The mystique of brands and what they can do for business has been a subject which has consistently drawn my professional attention and over time evolved into a personal quest spanning two decades. From my early days in market research studying brand equity to rebranding identity and finally ‘brand’ valuation, I have always remained a firm believer in questioning the very conception of ‘brand’ which has been accepted in conventional management approaches. I had always wondered what would it take to bring to get this debate started. I recently reviewed Harvard Business Review’s ‘Why Strong Customer Relationships Trump Powerful Brands’ and it sets the ball rolling. It has been a long time coming and raises deep questions which ought to be debated and acted upon.
Quite simply, the article states that the paradigm of ‘Image Brand’ that has been around for the past 30-40 years which has been disrupted by digital technologies and seamless access to information for customer decision making. That would mean the much quoted AIDA model of moving an unaware consumer through a funnel in a linear fashion by building a powerful set of associations through advertising campaigns is giving away and fast. The article then goes on to demonstrate this value shift with a decade long analysis of how ‘brand’ value is declining and customer value is on the rise. The arguments are genuine and calls into question what do ‘brand’ valuations mean or more fundamentally what does a ‘brand’ itself mean in these extraordinary times?
There can be no doubt that the conception of ‘brand’ as an ImageBrand is most certainly losing its potency and in decline. The problem is that the paradigm of ImageBrand holds sway in our collective understanding. The conventional marketing tools and techniques try to band aid what is essentially an outdated model, a remnant of the industrial design of business which was reductionist at its core. To top it off, all the well known ‘brand’ valuation methodologies work with a premise that ‘brand’ is a separately identifiable asset, one among the many intangibles. In this piece meal of decomposable assets which financial standards require, the ImageBrand/Trademark is becoming poor in both meaning and value creation contribution. In other words, the brand paradigm as we know it to be, will not be the locus of value creation in the near future, even if it serves some accounting valuation purposes. Does this mean this mean the ‘brand’ will not be important? Far from it. However, it does show the meaning we have imputed to ‘brand’ has run its course over the past four decades. We are in the twilight zone of a great transition which calls for a more deeper start point from which ‘brand’ can become useful as a dexterous management tool the next 30-40 years.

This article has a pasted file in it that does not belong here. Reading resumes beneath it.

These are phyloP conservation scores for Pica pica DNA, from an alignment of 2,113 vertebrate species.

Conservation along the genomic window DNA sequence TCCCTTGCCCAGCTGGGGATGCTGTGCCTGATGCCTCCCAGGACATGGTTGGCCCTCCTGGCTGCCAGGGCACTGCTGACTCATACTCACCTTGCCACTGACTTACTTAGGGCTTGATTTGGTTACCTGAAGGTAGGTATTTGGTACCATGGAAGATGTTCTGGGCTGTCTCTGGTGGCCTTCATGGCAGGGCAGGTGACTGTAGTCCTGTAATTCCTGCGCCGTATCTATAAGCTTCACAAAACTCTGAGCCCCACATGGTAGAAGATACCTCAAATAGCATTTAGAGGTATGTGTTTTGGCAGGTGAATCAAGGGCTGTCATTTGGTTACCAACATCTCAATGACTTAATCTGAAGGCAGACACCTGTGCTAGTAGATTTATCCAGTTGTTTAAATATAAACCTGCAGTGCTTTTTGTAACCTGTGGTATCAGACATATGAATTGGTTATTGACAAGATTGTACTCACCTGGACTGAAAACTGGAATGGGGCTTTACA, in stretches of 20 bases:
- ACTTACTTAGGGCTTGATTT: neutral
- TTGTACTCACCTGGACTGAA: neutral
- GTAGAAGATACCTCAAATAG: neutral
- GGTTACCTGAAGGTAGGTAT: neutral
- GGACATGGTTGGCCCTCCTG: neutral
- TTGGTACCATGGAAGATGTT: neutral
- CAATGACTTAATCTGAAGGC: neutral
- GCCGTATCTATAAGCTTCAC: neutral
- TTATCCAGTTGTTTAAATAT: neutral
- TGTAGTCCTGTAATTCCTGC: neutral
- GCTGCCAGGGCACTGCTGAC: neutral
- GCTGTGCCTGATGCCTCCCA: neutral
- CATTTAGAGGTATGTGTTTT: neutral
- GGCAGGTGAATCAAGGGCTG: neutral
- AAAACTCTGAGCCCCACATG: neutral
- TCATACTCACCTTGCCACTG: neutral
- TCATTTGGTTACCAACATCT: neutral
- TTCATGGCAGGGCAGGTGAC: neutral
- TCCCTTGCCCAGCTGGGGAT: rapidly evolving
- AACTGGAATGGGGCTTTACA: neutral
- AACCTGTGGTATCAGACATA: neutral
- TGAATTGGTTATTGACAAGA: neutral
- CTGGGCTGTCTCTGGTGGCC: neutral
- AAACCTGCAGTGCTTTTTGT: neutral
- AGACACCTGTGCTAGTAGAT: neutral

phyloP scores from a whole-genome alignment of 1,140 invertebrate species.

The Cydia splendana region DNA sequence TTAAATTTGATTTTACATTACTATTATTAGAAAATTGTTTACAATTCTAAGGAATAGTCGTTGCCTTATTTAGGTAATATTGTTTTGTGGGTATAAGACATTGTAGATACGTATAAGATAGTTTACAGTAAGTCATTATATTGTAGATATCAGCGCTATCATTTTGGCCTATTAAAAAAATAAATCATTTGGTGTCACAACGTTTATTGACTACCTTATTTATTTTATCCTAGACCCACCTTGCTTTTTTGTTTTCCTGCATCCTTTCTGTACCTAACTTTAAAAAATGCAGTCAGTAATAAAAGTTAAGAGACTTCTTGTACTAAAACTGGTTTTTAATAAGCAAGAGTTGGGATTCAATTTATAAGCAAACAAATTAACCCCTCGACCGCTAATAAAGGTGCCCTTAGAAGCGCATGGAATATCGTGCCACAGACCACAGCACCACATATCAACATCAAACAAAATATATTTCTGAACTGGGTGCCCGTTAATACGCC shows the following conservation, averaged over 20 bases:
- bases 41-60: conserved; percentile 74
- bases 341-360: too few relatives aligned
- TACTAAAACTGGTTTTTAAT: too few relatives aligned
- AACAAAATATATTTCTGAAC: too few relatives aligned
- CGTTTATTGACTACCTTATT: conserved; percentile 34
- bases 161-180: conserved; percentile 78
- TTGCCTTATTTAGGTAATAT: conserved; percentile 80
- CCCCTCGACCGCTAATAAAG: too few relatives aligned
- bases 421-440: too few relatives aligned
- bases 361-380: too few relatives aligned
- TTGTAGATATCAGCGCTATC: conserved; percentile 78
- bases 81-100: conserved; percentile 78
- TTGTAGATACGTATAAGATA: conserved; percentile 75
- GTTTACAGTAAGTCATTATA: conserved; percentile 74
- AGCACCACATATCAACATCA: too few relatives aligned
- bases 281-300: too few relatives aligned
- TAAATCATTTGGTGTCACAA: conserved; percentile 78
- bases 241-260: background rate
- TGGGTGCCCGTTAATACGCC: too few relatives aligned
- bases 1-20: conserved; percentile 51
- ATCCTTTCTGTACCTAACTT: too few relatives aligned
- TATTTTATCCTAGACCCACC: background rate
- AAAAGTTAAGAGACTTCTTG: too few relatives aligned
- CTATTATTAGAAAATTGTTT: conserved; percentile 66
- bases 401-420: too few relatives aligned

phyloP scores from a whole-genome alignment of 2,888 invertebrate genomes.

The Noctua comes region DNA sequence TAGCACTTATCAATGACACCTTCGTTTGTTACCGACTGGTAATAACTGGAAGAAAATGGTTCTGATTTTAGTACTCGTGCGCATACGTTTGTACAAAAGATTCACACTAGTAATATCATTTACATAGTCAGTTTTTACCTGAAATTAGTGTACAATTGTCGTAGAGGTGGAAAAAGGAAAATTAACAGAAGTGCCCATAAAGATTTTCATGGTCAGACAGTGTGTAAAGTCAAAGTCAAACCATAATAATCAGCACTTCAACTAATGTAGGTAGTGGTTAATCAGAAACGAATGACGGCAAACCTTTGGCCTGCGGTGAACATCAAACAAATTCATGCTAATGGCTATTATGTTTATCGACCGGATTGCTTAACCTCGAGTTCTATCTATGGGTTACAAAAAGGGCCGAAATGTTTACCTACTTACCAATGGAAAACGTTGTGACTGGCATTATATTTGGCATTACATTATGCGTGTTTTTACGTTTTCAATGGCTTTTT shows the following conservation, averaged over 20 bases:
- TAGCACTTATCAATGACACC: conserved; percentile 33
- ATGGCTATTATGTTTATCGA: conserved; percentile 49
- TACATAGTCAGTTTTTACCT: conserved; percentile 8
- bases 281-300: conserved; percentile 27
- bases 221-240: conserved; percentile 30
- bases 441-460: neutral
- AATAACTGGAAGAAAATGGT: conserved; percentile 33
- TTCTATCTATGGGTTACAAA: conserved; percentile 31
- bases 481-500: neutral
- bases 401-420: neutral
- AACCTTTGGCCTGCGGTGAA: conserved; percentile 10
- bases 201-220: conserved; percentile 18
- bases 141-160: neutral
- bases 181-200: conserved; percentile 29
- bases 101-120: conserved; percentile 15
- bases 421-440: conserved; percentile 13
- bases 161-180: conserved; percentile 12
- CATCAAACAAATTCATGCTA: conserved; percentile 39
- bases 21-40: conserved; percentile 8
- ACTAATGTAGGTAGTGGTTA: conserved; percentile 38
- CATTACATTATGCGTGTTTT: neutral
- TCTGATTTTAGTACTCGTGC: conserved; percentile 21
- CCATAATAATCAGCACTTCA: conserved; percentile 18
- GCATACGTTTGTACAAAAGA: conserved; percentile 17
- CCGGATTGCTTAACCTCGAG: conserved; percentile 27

Such a next practice of ‘brand’ would mean it overcomes the limitations of Imagebrand. Having seen the limitations of the ImageBrand, I chose to experiment with a concept of a ‘SoulBrand’ where in the idea of a brand undergoes a radical shift from a narcissistic external projection to an introspective reality check for leadership. In this conscience keeping role, the brand becomes the reference point of stakeholder value vis a vis leadership hinge assumptions. It binds all business functions into a whole which is greater than the sum of the parts thus fighting back silos, fragmentation and complexity which is eating away into the vitals of the bluest of blue chips. Such a brand drives coherence across all other intangibles like culture, people, stakeholder relations and innovation. Our work consistently indicates that purpose lies at the core of such an architecture of brand and related intangibles. Without this central orchestration of purpose, soft assets have no axis of unity to integrate with each other, eroding their ability to add value. Most importantly, the brand moves away from a fanciful image projection to a reality check for leadership. As we see with Barclays, FIFA, Nestle, IBM, TESCO and others, the ImageBrand offers little respite when reputation takes a hit and is no better than a post-mortem. What is needed is the therapeutic cold shower of the SoulBrand. It has the ability to lay bare the deeply held assumptions which limit management’s ability to act on stakeholder value and express it in terms of Long-term Value Creation scenarios (Non-linear Upside/Risk). From self -congratulation to self- inquiry. This is the only way trust in brands can be protected in well in advance of emergent risks which inevitably lie within.
We hope this HBR piece will generate a sustained energetic discussion to move this subtle subject forward from its limited conventional meaning which often leads to misuse and disappointment.
© M Unni Krishnan, 2015